Reiko Mikami is the best exorcist in the ghost sweeping business and in a monster-ridden Tokyo, her powers are in high demand. Unfortunately for paying customers, she is also the most money hungry woman you will ever meet. As an employer, Reiko tries to pay her assistants as little as possible. By utilising her feminine wiles, Reiko prevents her assistant Tada Yokishima from asking for a raise from his meager wages. Later on, the 500-year-old ghost Kinu (also hardly paid anything) joins Reiko’s team in the quest to make more money in this 9 chapter book.
Sounds interesting? While the anime is a whole bunch of laughs, the manga still lacks that special something to make it interesting. I picked up a copy of the comic in a bookstore in Singapore and was sorely disappointed. In the manga, the characters have very one-sided personalities. Even the main character, Reiko, dosen’t have a personality, she just moves from story to story showing her bust line and destroying monsters. Relationships between characters are not fully fleshed out. In fact, I’m not even sure that there even are any relationships PRESENT in the stories at all (unless you call Yokoshima peeking into Reiko’s shower a “relationship”). Although the art work is almost beautiful, it didn’t quite make up for the fact that the same storyline was being recycled. Basically, it is all about fan service, action and lust.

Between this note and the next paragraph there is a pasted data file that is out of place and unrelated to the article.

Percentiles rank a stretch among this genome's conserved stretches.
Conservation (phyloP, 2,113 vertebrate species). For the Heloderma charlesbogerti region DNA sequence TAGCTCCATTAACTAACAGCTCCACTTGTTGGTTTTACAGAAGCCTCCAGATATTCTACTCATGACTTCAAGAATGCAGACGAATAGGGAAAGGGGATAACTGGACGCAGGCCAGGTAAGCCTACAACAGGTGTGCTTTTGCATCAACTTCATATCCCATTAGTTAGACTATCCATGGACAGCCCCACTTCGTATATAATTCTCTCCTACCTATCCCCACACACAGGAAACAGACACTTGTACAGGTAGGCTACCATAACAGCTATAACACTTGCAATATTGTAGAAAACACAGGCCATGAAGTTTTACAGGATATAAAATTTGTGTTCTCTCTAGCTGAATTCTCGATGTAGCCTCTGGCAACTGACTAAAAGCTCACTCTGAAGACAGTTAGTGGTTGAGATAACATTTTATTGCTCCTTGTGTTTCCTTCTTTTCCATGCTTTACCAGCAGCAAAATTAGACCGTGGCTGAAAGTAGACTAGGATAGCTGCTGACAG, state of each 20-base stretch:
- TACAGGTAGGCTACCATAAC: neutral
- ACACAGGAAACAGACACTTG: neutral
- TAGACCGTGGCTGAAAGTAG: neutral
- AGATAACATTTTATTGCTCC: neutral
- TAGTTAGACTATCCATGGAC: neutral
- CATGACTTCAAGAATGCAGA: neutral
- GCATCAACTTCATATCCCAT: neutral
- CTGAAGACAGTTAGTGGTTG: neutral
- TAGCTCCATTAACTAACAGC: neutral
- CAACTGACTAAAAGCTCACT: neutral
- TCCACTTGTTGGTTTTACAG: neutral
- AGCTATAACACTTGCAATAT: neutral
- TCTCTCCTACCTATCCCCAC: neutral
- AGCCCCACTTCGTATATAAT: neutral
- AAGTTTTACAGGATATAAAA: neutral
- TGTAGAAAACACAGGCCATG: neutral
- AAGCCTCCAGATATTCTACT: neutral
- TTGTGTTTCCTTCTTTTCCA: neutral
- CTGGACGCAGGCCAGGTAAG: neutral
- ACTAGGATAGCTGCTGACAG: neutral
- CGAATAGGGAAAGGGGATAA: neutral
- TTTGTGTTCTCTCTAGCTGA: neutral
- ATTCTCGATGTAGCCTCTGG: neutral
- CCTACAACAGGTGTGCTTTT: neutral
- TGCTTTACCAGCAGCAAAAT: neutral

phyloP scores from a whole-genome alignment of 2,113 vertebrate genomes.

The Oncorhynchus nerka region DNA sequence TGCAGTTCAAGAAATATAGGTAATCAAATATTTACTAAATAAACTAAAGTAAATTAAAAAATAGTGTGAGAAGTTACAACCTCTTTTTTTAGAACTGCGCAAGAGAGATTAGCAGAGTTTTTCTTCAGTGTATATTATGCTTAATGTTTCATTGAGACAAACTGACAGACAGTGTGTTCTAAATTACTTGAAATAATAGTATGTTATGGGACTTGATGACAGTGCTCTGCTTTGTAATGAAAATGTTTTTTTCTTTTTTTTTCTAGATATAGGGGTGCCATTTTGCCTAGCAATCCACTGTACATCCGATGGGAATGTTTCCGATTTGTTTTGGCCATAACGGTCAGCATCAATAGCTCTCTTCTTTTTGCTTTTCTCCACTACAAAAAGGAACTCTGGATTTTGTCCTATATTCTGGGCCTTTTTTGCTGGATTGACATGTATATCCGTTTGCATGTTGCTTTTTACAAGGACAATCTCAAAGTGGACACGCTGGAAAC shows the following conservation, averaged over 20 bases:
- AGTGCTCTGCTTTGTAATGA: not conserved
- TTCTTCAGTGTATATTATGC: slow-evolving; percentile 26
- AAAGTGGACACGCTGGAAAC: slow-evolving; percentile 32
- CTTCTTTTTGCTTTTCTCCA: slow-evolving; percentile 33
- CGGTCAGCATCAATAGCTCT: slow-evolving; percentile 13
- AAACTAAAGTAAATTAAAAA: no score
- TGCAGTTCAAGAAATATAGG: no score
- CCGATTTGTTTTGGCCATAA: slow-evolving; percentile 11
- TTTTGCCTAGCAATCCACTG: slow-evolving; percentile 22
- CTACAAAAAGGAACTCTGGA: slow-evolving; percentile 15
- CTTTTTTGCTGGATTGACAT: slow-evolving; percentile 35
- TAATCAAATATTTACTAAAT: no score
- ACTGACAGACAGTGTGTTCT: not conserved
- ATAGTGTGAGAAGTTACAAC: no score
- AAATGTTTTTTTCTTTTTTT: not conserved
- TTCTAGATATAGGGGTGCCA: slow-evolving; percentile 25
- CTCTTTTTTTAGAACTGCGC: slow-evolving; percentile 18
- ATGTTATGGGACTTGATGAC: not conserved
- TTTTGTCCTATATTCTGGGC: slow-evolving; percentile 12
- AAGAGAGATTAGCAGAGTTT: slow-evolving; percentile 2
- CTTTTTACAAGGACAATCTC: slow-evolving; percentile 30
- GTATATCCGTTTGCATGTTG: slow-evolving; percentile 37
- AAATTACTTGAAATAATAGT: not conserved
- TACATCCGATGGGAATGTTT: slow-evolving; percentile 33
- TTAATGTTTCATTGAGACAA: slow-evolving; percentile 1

Putting beautiful cleavages aside, the manga still has one more saving point: the outrageously funny settings. Even with recycled plots, you’d still be laughing your head off at a funny and unexpected twist or the fact that the “evil monster” was found in the most unlikely of places. There even is a “barbie doll” monster who wants to use humans as dress-up dolls in one of the stories.
The other good thing about this comic is that it has characters that are easy to differentiate. Each character has a different look to their face and hairstyle so that you always know who is talking at any given time. The comic has a “layout for beginning readers” so that you don’t get confused about which panel comes next when reading it. It’s a good read for beginning otaku and slightly hentai otaku. Overall, it’s a pretty good start for a first book, I give 100 points for effort. I only hope that the following books are an improvement over this one.
If you want to have a good mindless laugh or just something slightly ecchi to drool over, pick up this book and leaf through it. It’s also a pretty good book to rent if there isn’t any other manga available in the nearby vicinity. However, if you’re looking for a good plot and diverse, well-developed characters, don’t even touch it, all this will leave you with is ink stains on your fingers.
This review is taken from Animefringe and is a part of Cooler Becky’s published portfolio. The original review can be accessed at http://www.animefringe.com/magazine/01.06/reviews/7/index.php3